Making a Career out of Data Science – or Not


Iíve been involved in analytics since 1977, and, until recently, had never heard of this creature we call a "data scientist." Yet, the hybridized skillsets associated with the data scientist job title aren't new -- it's just that they've traditionally linked to a specific profession or industry.

For example, we've long had natural, social, and behavioral scientists who possess skills in statistics, survey design, and research methods. We've long had epidemiologists, biostatisticians, and demographers. We've long worked with data abstractors, medical and surgical claim coders, and fraud and abuse detection programmers. And computer whiz kids, quants, geeks, dorks, dweebs, and nerds have long lived among us.

So, quantitative skills, data-processing skills, visualization, and reporting skills are nothing new. What is new is that cheaper access to huge stores of structured and unstructured data (affectionately known as big-data) is creating a demand for data generalists in the labor market. The advent of big-data is creating a need for people who can engage a big glob of data, methodically and systematically explore and distill the contents, and find something that will give an organization a competitive advantage -- and justify the investment made in creating a big-data shop.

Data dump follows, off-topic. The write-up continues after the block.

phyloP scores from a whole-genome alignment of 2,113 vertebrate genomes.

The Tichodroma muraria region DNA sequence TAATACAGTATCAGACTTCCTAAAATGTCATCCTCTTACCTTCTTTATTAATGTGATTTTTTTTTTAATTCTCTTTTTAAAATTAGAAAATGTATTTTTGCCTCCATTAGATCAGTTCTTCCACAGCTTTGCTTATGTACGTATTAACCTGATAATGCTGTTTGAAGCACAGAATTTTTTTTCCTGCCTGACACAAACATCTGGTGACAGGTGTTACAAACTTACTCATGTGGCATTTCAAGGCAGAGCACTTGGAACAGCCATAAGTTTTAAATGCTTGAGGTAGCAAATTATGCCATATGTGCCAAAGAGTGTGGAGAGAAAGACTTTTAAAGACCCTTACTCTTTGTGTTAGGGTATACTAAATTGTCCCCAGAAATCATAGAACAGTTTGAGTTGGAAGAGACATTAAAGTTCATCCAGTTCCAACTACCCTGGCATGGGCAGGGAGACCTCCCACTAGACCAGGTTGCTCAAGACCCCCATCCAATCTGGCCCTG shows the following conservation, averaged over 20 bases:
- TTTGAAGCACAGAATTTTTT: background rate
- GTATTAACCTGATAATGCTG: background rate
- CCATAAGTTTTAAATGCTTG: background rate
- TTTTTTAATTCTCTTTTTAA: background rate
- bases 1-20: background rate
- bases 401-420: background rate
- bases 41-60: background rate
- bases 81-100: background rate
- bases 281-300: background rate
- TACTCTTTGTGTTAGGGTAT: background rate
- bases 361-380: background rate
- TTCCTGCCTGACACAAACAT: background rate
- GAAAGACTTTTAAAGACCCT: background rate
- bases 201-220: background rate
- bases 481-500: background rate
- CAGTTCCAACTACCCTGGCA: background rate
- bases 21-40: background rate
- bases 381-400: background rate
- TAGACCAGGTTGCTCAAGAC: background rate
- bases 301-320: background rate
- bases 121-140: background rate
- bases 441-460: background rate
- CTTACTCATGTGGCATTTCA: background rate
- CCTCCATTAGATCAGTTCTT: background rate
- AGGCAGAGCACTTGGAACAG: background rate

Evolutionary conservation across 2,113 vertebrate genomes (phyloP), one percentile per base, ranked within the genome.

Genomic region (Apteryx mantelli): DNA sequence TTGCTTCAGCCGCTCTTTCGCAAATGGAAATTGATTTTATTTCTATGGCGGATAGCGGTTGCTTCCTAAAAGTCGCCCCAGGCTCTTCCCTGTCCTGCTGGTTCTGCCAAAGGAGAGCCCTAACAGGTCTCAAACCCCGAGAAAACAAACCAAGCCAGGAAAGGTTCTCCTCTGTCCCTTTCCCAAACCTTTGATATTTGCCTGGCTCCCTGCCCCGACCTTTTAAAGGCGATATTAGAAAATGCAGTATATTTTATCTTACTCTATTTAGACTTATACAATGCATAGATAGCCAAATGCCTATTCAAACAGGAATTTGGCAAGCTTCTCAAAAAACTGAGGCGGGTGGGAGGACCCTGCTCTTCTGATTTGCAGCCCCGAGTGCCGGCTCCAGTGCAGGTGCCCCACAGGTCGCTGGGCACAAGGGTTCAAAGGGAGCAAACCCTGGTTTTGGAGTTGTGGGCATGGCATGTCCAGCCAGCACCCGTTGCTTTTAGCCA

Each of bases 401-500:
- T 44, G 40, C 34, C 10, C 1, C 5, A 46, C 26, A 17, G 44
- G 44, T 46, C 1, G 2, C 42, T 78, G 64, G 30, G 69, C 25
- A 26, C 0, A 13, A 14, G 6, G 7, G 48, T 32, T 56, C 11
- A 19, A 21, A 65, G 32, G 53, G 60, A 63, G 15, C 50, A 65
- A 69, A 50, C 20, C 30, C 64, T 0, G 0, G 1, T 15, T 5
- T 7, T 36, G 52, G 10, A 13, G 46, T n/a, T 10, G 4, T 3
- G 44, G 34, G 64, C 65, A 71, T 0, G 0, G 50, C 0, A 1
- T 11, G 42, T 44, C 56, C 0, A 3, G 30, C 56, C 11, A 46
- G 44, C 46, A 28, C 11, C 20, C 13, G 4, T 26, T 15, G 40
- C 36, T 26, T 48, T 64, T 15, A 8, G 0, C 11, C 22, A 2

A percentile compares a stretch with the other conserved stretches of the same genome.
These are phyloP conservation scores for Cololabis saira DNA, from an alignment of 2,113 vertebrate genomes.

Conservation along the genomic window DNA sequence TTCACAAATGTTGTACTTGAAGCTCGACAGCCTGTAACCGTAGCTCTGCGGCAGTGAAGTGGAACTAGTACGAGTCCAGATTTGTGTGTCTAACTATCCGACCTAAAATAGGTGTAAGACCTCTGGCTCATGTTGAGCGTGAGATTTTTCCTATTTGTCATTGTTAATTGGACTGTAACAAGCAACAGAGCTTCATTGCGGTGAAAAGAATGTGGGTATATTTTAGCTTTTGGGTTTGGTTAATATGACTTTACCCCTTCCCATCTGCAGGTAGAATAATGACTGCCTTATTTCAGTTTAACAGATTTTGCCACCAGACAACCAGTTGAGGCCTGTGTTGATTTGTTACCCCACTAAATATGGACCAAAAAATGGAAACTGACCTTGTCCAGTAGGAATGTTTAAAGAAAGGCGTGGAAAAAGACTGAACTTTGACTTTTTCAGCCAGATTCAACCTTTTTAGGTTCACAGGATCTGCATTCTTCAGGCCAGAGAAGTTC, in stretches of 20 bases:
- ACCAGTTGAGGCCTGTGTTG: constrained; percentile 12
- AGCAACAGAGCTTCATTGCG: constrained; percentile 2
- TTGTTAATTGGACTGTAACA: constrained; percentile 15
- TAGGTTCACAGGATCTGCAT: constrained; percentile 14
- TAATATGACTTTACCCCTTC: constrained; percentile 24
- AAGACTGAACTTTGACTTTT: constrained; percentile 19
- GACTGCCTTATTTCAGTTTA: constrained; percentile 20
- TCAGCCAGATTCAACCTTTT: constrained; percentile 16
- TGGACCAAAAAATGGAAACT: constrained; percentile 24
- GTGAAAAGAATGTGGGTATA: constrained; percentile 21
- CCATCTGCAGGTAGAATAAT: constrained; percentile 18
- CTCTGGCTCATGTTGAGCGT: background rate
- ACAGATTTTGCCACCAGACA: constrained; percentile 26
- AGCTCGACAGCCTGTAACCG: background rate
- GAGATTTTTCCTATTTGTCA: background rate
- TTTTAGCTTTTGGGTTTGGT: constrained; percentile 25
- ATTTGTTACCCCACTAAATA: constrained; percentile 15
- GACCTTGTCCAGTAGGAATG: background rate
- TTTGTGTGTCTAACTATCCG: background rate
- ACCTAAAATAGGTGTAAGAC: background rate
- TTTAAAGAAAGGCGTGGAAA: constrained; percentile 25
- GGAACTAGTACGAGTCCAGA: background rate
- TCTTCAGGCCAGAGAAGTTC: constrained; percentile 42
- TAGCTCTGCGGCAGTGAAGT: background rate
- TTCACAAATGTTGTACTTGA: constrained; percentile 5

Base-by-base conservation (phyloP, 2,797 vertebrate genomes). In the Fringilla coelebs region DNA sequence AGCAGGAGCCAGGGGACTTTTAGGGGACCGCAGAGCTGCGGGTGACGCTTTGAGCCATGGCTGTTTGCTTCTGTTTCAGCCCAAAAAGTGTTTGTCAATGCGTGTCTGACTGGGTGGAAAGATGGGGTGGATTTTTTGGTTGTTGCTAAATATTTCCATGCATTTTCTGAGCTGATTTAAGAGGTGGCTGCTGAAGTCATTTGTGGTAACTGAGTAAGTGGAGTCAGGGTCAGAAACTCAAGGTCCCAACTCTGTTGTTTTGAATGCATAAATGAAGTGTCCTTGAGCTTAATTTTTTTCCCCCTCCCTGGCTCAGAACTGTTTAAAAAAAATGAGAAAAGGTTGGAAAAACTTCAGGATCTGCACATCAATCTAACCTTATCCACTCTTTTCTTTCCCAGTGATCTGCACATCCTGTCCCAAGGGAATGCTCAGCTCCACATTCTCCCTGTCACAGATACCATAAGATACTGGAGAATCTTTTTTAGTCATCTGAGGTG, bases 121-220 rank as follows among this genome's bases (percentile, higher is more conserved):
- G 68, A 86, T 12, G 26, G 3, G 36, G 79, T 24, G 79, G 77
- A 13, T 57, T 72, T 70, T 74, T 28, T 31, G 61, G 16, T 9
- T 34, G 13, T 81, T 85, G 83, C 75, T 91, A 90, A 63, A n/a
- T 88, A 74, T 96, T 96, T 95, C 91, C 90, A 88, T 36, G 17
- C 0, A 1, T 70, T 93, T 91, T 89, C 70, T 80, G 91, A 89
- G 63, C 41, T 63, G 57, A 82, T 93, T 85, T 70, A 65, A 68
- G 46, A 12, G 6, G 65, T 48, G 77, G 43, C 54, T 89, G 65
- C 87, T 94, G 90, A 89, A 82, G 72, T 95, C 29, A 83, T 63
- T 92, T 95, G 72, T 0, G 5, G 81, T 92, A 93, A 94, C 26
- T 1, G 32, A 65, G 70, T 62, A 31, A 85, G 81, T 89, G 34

You're probably ready to jump on the data scientist bandwagon! But before you make the leap, first consider this question: What's the likelihood that the labor market demand for this job will be sustainable for the next 10 to 20 years?

It's a really important question for today, what with so many analytic professionals making important decisions concerning post-baccalaureate professional development.

The lack of a reliable crystal ball notwithstanding, letís consider two basic labor market elements -- supply and demand -- and how they relate to the outlook for data scientists.

First, the long-term supply of data scientists will be based on the prevailing hours and wage levels. In general, a career choice is based on the assumption that the average weekly hours of employment, and the average hourly earnings, are enough to live on comfortably -- at the least. Someone performing data scientist tasks, as a part of a broader job responsibility, should be fine at the moment, especially employable as a consultant for a competitive salary.